24 Sept 2022

Gardening books make perfect gifts

Gardening books make perfect gifts

Jimi Blake’s book 'A Beautiful Obsession' is a very special read this Christmas

The great thing about a gardening book is that it can fit the bill for both the hands-on, hard-working gardener, who actually does things out in the garden, as well as the more laid-back, armchair type, the virtual gardener, the one who dreams about gardening and beautiful plants rather than practicing it and learning how to mind plants.

There are always books that will show you how to practice the craft better, describing the techniques for pruning trees, clearing weeds, planting vegetables and dividing asters. As a rule, the RHS or Royal Horticultural Society books are a good body to look to for practical books like this. They produce and constantly update their Encyclopaedias of both plants and gardening techniques. These two books are, in essence the bibles of practical gardening, comprehensive and reliable in the advice they pack.

But the more passive admirer of gardens and plants needs to be served too. There are people who adore visiting gardens, public and private. Doing this with a bit of extra knowledge, picked up from the the leaves of a pretty coffee table book makes visiting more satisfying and enjoyable.

A book that will keep both sorts of garden lover happy is ‘A Beautiful Obsession – Jimi Blake’s World of Plants At Hunting Brook Gardens’ by Noel Kingsbury and Jimi Blake (Pub Filbert Press).

Kilkenny gardeners will know Jimi Blake well. He is one of the most highly renowned gardeners in both this country and beyond. He has spoken here several times, bringing his garden to Kilkenny audiences in slide shows and talks. His plants person’s courses are also familiar to many of us, bringing enthusiasts back to attend his courses, year after year, to learn from this master of gardening.

Jimi has been working on the book of his garden with well known garden writer Noel Kingsbury, for several years. Photographs were taken of the exotic flower beds and woodland garden through the seasons, capturing the singular beauty of Hunting Brook from spring to deep winter. Using these beautiful photos, we see the story of the garden and Jimi’s development of it rolled out in an engaging and entertaining way.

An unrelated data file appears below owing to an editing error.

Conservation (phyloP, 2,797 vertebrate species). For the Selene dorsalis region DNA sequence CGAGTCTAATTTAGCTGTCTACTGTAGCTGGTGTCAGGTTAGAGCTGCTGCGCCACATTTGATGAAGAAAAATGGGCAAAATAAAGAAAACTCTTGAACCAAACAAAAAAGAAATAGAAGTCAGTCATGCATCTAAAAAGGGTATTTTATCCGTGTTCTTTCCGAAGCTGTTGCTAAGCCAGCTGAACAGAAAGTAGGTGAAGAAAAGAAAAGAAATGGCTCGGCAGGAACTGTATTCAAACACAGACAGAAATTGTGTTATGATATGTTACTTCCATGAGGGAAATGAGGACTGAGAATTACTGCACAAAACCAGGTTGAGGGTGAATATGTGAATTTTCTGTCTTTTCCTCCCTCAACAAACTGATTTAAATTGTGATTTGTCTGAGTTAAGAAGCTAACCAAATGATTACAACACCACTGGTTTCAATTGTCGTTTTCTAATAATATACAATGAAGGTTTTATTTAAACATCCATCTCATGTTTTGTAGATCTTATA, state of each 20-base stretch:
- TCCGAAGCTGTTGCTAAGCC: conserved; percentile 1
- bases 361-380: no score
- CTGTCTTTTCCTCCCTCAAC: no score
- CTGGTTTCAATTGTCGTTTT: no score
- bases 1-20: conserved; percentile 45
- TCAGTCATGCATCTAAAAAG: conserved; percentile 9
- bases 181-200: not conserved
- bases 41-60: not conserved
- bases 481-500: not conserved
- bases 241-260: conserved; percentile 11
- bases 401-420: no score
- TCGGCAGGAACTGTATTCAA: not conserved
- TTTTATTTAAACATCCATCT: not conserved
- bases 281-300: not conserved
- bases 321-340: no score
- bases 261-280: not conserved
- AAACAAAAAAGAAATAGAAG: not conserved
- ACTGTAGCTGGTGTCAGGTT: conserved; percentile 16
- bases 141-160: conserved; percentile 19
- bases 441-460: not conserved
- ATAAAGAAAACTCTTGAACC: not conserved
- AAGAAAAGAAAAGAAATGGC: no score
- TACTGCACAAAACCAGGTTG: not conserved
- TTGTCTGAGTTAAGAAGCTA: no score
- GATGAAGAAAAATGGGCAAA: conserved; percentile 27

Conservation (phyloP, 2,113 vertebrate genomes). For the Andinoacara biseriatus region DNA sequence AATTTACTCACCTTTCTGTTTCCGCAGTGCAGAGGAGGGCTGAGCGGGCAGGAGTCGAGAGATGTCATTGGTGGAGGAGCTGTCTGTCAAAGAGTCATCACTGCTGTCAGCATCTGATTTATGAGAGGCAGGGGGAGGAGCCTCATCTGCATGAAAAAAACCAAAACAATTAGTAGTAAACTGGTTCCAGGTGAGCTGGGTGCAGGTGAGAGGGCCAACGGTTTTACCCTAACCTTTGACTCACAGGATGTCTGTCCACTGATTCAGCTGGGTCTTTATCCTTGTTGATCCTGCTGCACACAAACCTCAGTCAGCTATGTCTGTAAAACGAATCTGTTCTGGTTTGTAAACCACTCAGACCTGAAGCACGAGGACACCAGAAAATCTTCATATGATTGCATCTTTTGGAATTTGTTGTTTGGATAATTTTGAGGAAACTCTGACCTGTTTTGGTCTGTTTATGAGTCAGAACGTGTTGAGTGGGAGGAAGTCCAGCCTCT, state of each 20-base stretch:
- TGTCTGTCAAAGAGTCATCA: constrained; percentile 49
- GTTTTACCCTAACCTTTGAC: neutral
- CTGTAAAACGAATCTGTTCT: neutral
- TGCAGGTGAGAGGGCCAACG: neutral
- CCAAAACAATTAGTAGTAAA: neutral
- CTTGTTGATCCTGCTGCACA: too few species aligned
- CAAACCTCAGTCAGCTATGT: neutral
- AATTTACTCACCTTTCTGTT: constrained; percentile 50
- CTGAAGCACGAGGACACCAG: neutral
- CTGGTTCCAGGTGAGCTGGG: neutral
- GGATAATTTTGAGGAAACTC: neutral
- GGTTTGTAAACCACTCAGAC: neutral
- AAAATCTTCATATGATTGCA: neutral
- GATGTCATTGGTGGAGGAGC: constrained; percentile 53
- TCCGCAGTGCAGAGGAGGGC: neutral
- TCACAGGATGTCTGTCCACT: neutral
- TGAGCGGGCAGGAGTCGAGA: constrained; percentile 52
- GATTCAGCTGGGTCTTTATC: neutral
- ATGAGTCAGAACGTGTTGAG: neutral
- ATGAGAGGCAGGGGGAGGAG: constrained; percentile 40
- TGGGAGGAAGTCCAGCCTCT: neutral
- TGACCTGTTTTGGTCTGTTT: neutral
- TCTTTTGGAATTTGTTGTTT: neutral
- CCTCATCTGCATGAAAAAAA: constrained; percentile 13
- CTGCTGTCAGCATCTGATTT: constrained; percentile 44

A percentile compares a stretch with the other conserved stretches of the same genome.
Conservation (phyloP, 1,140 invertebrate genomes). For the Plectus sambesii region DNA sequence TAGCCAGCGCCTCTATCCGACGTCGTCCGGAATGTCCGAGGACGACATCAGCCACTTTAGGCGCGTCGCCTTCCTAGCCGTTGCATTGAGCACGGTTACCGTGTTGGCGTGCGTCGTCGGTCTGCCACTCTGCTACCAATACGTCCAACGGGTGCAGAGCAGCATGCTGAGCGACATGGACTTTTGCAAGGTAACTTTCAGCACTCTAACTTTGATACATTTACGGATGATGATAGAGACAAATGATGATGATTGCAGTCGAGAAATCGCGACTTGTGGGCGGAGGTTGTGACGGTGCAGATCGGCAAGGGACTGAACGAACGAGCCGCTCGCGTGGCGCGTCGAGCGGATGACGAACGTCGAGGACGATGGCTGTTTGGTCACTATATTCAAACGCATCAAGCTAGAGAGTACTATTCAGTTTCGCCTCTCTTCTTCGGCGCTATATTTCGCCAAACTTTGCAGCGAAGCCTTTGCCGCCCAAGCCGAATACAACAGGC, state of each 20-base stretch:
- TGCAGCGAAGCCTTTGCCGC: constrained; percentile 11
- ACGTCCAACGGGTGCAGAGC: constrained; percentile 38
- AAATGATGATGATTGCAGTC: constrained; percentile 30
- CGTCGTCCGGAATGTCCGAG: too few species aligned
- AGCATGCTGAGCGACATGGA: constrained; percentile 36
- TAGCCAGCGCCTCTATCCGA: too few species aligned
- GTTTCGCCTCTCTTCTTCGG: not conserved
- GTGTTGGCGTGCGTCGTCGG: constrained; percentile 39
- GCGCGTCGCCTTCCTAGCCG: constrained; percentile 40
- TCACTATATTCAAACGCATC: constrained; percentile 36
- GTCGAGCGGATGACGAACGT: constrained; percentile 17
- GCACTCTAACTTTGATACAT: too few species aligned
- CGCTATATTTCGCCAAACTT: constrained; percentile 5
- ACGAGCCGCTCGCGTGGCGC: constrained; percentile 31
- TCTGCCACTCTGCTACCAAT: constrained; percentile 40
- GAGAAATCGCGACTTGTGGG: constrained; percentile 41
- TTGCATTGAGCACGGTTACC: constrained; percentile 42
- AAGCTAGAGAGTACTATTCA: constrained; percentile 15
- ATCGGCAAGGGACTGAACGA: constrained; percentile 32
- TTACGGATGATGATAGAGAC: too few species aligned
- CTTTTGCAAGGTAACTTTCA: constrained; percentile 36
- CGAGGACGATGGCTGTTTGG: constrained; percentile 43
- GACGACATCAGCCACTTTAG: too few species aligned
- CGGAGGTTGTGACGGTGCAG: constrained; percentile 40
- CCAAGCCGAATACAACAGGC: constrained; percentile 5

Jimi came back to start a garden on the family land in Blessington about twenty years ago. He had cut his teeth on the well known Airfield Garden in Dublin, but the garden he created Hunting Brook owes nothing to any other garden I can think of in this country. It is a garden that influences rather in influenced. Jimi has a free-flowing mind and a style that means that his twenty-acre garden constantly changes and morphs.

The book ranges from a history of the garden and its talented maker, to advice on how to work with different types of plants in unusual ways. It is full of the sort of information that other gardeners will be able to pick from as well as being a simply handsome wander through an exquisite place through the year.

This is an attractive book that will provide happy reading for many hours for the armchair gardener, snugged up in front of the fire, as well as for the hard working labouring gardener, in for a bit of sós – and maybe some inspiration - from the cold or rain.

The photos bring you through Jimi’s extraordinary creation. So I would highly recommend reading it before making a visit to the garden itself.

In the end however, I predict that this book will become a record of a place that was rather than is. The word obsession was well chosen for the title. Jimi is a restless plant and design obsessive. The garden at Hunting Brook that was ten years ago is not the garden that was five years ago. Nor was the garden of five years ago the same as the garden this year, when the book came out.

I predict that the garden of five years from now, will probably be quite different again. One day, probably quite soon, this fine book will be the record of a lost garden, one that was. It will have been replaced by yet another wonderful Jimi creation. In the meantime, the book is available in the Book Centre in Kilkenny.

Christmas Trees:
If you have a real Christmas tree, remember to keep it watered over the next two weeks or so – assuming you have it in a holder that can be filled with water. You will need to top it up once every few days. The water will help the tree to keep its leaves for longer. The pins will fall eventually and when they do, do not waste them. They can be swept up and used to mulch any acid loving plant you have, from rhododendron to magnolia and heather.

Happy Christmas

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